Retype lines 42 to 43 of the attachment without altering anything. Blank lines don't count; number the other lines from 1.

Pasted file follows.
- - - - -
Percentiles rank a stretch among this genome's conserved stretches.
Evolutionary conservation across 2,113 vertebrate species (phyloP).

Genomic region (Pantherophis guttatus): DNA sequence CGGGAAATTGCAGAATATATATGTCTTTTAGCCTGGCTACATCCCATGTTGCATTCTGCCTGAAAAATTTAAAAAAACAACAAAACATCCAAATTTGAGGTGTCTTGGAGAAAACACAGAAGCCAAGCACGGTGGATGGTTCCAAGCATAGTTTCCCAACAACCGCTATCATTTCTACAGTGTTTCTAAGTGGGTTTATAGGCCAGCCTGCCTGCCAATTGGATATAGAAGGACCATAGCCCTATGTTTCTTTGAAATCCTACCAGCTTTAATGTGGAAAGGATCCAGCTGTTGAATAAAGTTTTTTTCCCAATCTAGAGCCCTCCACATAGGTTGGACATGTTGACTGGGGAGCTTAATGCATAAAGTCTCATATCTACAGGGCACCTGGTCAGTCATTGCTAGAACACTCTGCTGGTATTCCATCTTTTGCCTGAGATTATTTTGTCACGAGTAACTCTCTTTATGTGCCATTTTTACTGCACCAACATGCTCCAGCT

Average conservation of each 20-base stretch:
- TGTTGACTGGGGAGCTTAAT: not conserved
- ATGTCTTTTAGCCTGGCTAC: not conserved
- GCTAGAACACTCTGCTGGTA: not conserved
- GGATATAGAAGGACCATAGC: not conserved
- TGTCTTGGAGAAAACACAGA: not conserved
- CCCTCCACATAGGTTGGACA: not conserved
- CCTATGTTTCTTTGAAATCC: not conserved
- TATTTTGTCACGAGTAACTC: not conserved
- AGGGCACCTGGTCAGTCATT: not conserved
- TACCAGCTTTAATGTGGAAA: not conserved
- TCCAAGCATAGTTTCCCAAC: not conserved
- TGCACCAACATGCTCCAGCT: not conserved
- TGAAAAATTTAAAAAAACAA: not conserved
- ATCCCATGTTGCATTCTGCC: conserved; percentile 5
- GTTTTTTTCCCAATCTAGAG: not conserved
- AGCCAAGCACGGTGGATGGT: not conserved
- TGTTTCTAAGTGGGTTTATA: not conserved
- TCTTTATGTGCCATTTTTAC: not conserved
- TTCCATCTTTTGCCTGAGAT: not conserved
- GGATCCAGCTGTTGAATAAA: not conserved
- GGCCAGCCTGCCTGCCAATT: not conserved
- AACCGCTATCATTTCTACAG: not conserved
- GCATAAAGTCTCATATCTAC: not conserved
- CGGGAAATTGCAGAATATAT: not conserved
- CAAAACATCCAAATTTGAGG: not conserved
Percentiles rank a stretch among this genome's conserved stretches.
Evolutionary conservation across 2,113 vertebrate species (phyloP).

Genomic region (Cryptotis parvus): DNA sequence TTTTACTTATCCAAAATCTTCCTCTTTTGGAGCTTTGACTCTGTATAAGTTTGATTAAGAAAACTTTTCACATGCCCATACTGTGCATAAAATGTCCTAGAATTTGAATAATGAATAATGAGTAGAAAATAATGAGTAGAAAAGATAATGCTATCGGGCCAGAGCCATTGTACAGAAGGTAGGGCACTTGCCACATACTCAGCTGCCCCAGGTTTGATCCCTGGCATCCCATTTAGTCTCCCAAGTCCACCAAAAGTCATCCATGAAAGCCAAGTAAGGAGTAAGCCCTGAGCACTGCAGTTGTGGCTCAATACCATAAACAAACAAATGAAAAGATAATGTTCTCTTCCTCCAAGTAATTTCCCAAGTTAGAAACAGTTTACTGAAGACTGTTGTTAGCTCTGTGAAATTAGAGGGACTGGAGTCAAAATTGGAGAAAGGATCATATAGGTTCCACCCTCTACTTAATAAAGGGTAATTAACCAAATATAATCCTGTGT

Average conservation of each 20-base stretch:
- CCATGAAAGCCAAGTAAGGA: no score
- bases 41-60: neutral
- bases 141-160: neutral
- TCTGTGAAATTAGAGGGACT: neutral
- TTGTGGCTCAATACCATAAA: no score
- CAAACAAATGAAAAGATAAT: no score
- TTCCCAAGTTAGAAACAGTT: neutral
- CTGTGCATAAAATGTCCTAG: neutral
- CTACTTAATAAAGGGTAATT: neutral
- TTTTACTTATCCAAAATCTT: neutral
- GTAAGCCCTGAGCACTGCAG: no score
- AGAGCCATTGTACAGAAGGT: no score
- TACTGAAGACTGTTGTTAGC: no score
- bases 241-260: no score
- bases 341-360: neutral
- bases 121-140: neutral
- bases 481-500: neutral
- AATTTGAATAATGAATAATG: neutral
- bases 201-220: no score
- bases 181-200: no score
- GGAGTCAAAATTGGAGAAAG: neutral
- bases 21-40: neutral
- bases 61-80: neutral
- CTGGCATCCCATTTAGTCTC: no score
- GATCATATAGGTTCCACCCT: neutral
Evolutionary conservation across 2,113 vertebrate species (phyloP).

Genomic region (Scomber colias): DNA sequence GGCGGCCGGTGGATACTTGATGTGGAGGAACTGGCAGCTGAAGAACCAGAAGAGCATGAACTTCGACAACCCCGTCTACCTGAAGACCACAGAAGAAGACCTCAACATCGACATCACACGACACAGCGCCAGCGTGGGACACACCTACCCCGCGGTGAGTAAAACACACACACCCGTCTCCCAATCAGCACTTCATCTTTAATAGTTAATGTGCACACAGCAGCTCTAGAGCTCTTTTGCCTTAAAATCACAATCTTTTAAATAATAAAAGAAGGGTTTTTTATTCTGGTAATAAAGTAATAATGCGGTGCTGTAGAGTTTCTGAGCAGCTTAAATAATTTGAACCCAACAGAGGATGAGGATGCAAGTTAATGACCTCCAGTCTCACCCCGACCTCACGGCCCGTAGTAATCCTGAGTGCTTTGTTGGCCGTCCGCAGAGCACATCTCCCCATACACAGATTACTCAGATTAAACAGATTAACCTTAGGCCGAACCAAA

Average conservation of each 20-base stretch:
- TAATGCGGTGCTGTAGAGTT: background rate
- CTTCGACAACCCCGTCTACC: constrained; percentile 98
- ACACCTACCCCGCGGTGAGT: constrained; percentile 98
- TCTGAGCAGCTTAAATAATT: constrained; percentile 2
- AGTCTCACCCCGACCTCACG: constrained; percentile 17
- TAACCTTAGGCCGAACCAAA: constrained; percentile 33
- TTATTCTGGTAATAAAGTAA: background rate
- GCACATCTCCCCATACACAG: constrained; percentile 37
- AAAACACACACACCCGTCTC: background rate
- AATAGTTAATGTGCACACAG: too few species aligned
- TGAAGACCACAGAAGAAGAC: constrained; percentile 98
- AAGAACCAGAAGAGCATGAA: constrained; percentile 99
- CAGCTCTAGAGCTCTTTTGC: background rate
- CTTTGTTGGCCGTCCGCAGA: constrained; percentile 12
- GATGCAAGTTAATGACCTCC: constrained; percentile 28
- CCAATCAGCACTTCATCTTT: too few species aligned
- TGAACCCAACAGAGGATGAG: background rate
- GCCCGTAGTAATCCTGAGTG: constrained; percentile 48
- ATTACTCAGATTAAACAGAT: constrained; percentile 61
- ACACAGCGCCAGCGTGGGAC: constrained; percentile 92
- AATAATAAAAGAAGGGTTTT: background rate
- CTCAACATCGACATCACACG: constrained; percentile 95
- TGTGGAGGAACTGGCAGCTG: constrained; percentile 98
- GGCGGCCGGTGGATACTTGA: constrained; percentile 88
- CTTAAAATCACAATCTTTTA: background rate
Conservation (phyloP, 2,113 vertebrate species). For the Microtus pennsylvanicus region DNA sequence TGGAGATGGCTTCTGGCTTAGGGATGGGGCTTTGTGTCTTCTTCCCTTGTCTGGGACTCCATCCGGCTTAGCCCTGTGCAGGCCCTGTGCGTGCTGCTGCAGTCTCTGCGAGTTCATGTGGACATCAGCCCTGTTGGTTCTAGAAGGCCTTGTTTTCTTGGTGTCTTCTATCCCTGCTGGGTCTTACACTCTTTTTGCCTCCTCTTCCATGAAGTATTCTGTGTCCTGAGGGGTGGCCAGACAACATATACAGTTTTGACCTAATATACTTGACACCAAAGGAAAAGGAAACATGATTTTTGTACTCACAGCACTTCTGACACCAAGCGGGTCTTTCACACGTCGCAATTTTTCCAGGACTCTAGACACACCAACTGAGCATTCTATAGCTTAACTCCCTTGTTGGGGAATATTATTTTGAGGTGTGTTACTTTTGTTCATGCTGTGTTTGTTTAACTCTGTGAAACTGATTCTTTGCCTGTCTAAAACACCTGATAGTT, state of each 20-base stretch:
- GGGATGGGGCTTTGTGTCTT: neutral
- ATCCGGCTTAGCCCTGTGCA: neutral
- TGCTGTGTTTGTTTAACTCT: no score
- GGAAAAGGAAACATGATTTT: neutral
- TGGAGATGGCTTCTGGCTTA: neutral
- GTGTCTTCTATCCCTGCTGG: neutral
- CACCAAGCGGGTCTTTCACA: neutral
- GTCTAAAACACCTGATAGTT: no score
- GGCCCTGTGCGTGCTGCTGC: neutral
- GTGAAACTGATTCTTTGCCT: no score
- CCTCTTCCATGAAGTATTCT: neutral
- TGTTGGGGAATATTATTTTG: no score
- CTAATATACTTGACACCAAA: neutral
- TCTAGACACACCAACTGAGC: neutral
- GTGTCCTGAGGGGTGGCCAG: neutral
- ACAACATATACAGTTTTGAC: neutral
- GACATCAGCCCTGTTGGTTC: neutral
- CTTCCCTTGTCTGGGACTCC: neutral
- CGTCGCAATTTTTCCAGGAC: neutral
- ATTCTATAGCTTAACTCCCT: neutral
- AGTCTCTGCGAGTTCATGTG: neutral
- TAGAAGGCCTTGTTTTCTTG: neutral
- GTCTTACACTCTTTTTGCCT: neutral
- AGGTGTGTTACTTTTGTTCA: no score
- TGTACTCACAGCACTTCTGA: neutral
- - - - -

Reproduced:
- CTACTTAATAAAGGGTAATT: neutral
- TTTTACTTATCCAAAATCTT: neutral